“No, not quite. The next time you trap a Three you’re need to be a lot smarter, providing you learned something from this … disaster. Talk to me. Tell me what you would have done differently.”
Let some other dumbass capture the thing?
Knowing that comment was only going to buy him grief, Beck worked back through the trapping, step by step. “I shoulda been carryin’ a sphere right up front, since I was gonna be so close to that thing.”
A nod returned. “What else?”
“I shoulda given ya a clear field of fire. I was in the way most of the time so ya couldn’t hit the demon.”
“Correct. And …?”
He looked over at his mentor. “What else is there?”
“Do not play chicken with a train,” Paul replied, his tone sharper now. “That was just crazy, Den.”
“Yeah, well, it kept the demon away from the civvies.”
“Yes, it did. It was also remarkably brave. I don’t know if I’d have had the guts to do that.”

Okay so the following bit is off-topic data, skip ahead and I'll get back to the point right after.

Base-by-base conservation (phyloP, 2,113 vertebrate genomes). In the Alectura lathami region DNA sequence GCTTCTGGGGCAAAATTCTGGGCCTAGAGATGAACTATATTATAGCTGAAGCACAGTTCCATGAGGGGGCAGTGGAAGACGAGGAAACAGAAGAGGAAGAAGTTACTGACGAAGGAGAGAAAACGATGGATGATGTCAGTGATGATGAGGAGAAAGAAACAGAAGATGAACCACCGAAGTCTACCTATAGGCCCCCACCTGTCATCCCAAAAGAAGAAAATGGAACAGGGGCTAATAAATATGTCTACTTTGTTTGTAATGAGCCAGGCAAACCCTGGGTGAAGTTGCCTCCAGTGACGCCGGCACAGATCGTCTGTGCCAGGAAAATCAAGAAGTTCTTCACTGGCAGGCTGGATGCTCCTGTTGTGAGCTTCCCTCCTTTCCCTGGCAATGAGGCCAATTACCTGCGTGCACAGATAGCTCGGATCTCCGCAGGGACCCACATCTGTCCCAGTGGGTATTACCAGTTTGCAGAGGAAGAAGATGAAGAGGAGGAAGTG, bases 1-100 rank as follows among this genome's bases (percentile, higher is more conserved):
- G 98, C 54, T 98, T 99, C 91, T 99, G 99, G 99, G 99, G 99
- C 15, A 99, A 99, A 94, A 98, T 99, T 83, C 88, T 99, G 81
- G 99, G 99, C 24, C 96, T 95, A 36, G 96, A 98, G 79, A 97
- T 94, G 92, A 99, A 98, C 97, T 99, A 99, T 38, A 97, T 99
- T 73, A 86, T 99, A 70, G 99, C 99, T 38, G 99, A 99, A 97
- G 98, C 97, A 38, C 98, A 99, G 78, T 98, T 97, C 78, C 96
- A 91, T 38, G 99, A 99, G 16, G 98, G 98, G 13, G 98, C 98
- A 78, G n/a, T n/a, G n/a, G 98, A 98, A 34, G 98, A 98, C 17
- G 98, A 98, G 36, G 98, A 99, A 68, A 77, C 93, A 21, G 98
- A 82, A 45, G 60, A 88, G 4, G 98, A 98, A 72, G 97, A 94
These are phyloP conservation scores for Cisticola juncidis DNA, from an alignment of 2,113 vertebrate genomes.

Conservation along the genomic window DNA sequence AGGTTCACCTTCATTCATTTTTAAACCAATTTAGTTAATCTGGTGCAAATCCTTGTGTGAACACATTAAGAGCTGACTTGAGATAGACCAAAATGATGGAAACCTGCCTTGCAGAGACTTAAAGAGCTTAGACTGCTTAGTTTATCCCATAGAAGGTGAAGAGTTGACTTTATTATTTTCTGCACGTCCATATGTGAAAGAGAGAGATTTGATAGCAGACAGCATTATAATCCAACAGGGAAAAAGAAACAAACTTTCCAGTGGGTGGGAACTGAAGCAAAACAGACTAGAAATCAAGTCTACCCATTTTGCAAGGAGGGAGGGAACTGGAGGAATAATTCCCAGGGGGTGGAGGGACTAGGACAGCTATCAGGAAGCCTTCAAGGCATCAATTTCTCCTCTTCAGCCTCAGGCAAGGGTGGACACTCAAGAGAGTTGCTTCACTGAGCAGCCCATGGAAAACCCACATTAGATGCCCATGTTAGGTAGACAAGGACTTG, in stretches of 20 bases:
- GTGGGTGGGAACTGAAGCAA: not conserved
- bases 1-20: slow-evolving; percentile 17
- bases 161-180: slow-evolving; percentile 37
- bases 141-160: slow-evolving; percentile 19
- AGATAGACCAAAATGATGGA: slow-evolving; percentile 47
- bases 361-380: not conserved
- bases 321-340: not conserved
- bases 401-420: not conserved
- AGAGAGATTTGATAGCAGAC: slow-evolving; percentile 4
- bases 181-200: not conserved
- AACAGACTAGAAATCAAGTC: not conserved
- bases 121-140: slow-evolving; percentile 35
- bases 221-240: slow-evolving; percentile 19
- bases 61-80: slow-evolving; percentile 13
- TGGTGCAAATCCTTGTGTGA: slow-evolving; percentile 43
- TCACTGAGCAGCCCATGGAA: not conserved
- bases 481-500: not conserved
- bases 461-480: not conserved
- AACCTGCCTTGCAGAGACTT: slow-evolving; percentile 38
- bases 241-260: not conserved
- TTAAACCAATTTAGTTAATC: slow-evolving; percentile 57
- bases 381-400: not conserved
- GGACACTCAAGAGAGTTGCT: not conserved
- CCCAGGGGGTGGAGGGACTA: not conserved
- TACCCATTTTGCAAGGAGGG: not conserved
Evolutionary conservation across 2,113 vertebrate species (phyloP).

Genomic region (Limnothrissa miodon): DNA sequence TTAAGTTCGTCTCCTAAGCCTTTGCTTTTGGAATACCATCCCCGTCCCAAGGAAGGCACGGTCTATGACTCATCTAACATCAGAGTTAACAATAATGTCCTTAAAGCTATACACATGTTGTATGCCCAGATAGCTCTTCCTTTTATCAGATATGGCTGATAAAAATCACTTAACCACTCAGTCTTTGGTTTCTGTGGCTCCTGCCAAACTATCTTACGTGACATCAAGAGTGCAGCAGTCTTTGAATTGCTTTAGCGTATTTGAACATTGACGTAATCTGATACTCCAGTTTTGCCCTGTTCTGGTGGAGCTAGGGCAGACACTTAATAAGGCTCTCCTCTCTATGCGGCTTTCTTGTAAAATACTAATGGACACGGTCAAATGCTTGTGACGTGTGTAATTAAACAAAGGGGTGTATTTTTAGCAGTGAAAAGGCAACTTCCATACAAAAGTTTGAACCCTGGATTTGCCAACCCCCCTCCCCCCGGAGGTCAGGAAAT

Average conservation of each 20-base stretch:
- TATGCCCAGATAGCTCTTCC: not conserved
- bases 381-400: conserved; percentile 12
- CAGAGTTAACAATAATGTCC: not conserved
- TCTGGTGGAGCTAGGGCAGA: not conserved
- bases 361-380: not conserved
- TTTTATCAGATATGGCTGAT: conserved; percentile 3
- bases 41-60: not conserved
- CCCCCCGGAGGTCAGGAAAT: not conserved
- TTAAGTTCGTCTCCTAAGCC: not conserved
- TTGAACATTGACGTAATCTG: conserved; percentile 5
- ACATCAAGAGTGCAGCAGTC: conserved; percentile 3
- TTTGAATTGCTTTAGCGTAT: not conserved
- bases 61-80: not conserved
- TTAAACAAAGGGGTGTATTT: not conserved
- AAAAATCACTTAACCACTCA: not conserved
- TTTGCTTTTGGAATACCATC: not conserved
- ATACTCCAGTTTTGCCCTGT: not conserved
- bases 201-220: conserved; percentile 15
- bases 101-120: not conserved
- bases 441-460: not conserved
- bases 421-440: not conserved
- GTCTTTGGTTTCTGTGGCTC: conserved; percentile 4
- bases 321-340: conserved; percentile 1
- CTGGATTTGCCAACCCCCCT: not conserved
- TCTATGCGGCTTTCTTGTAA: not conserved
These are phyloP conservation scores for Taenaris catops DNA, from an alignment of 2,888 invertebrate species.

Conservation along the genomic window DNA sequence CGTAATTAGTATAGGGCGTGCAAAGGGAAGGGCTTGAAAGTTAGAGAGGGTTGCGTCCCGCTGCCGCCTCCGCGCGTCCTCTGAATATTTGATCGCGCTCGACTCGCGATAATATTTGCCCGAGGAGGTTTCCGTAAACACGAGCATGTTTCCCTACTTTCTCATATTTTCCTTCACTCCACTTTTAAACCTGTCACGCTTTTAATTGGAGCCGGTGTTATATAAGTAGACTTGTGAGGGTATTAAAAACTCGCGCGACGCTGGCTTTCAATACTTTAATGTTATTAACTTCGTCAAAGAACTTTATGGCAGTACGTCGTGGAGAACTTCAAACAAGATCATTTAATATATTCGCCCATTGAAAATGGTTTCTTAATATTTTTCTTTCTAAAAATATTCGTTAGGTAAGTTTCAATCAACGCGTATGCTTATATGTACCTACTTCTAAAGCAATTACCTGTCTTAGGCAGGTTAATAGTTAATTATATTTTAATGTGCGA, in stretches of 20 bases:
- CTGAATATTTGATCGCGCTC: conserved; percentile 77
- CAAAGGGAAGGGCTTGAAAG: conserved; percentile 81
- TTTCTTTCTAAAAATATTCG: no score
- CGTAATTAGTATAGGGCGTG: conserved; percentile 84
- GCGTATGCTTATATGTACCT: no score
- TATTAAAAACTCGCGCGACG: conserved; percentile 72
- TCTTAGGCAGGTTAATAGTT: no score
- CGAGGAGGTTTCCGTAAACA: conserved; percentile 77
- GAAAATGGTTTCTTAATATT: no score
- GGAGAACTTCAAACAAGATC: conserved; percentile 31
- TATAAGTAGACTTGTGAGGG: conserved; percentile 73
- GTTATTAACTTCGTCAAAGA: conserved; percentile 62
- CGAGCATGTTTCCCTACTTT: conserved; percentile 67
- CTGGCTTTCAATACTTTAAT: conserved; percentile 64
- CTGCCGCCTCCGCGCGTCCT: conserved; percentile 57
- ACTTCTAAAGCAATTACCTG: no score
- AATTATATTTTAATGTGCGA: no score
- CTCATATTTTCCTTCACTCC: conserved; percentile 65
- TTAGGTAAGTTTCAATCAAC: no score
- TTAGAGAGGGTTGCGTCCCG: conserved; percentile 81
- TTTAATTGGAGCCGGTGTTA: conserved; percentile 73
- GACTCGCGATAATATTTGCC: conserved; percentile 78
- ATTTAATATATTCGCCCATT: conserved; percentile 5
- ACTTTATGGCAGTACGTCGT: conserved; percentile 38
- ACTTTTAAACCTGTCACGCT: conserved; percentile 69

“The Guild isn’t gonna see it that way.”
“They might once they view the security footage,” Paul replied. “That could save our butts.”
Beck hadn’t considered that. Everything he’d done would have been recorded. “That’s a damn long shot and ya know it.”
“That’s the story of our lives. One long shot after another.”
He looked away, staring into the distance. This wasn’t just about him. What will they do to Paul? They wouldn’t kick him out of the Guild because of me, would they?
He noticed a burly man talk his way through the ring of MARTA cops and head their way. He had a linebacker’s build and wore a dark suit and blue tie. His expression was no-nonsense.